NEW YORK (Reuters Health) - Teens with attention-deficit/hyperactivity disorder drive at a less consistent speed and spend more time out of their lane than young drivers without ADHD, according to a study that suggests texting at the wheel only makes the situation worse.
“Adolescents in that age range tend to have four times the rate of motor vehicle accidents (as adults), so it’s a particularly high-risk group that only gets more high-risk if you have an ADHD diagnosis,” Jeff Epstein, the study’s senior author and director of the Center for ADHD at Cincinnati Children’s Hospital Medical Center, said.
He told Reuters Health his team was expecting to see texting affect 16- and 17-year-olds with ADHD more than their peers without the condition. It turned out the driving behavior of teens in both groups was significantly more hazardous when they texted.
According to the U.S. Centers for Disease Control and Prevention, parent reports suggest close to one in 10 kids and teens in the U.S. has ever been diagnosed with ADHD.
To see how that affects their driving abilities, Epstein and his colleagues put 28 new teen drivers with ADHD and 33 without the condition through a driving simulator. The simulator had a large high-definition video monitor and normal-sized steering and breaking and acceleration controls.
Each participant talked on a cell phone using a hands-free headset and had a conversation with the researchers via text message at different points during the 40-minute simulation.
Three times - once during each distraction and once during normal driving - a car or pedestrian made an unexpected move into the road and the driver had to avoid a collision.
Teens who had ADHD that was treated with medication did not take their pills on the day of the simulated drive.
The researchers found that having ADHD and being distracted by a call or text did not increase a teenager’s likelihood of crashing - possibly because there were too few crash opportunities to begin with, Epstein said.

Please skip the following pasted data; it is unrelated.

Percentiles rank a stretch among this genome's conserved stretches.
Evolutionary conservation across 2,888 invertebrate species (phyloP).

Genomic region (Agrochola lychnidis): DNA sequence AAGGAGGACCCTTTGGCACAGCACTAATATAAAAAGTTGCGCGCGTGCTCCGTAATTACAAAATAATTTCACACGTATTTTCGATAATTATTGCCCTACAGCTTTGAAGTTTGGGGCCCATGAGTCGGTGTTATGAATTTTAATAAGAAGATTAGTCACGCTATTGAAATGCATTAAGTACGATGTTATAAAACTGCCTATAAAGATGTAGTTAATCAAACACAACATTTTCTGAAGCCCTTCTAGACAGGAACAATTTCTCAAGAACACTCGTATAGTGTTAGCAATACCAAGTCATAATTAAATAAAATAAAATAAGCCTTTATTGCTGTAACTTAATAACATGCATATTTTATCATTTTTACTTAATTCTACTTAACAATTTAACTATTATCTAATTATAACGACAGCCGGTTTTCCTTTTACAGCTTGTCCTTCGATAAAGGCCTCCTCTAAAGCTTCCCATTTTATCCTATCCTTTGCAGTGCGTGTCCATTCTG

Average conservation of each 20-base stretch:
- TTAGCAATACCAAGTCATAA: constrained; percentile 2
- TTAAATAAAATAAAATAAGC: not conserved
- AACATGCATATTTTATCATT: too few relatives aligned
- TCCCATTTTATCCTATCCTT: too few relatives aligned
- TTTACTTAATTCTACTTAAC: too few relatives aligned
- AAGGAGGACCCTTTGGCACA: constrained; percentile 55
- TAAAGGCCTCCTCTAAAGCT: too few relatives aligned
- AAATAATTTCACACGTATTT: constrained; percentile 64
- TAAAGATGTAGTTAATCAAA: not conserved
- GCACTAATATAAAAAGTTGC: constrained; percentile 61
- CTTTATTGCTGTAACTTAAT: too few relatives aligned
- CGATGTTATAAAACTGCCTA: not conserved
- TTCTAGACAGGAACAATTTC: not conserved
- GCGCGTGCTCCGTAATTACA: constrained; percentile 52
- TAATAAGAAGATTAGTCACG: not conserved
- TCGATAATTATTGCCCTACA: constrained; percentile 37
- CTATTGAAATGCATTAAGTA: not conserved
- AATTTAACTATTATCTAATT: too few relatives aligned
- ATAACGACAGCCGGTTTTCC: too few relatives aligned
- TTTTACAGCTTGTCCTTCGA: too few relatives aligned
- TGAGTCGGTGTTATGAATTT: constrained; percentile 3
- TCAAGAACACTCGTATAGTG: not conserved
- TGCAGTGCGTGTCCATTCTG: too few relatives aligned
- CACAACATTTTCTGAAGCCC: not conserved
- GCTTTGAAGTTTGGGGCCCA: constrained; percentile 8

His team did find that study participants with ADHD who were texting had the most variability in speed and lane position during the exercise.
Teens with ADHD drove outside of their lane 3.3 percent of the time while texting and 1.8 percent of the time during normal, distraction-free driving.
Those without ADHD strayed from their lane during 2 percent of the texting portion of the simulation and for less than 1 percent of the time they weren’t distracted.
“It really just goes to show you how much texting impairs these kids’ behavior,” Epstein said.
Dr. Flaura Winston from the Center for Injury Research and Prevention at Children’s Hospital of Philadelphia said there hasn’t been much research on how ADHD affects novice teen drivers.
“As a pediatrician, I can recognize where the challenges would be,” said Winston, who co-wrote an editorial accompanying the new study in JAMA Pediatrics.
“Everything we have points to the fact that it’s a perfect storm. Teens who are early drivers with ADHD potentially also distracted - there’s every reason to believe that that will be a problem.”
Winston told Reuters Health teenagers with ADHD tend to be inattentive, emotional and impulsive - all traits that can make avoiding a dangerous situation on the road that much more difficult.
She said parents of novice drivers with ADHD should work closely with their doctor to make sure the condition is appropriately treated - whether with therapy or medication. Then, kids should get lots of practice in low-risk driving situations, and potentially work with a professional driving evaluator, if necessary, to make sure they’re safe behind the wheel.
Most states have laws that make it illegal for anyone to text while driving, the researchers pointed out - but they aren’t always strictly enforced.
Epstein said it’s “up to families talking together and talking to adolescents to let them know that this is something that isn’t permitted while driving.”
SOURCES: bit.ly/1a1Crhf and JAMA Pediatrics, online August 12, 2013.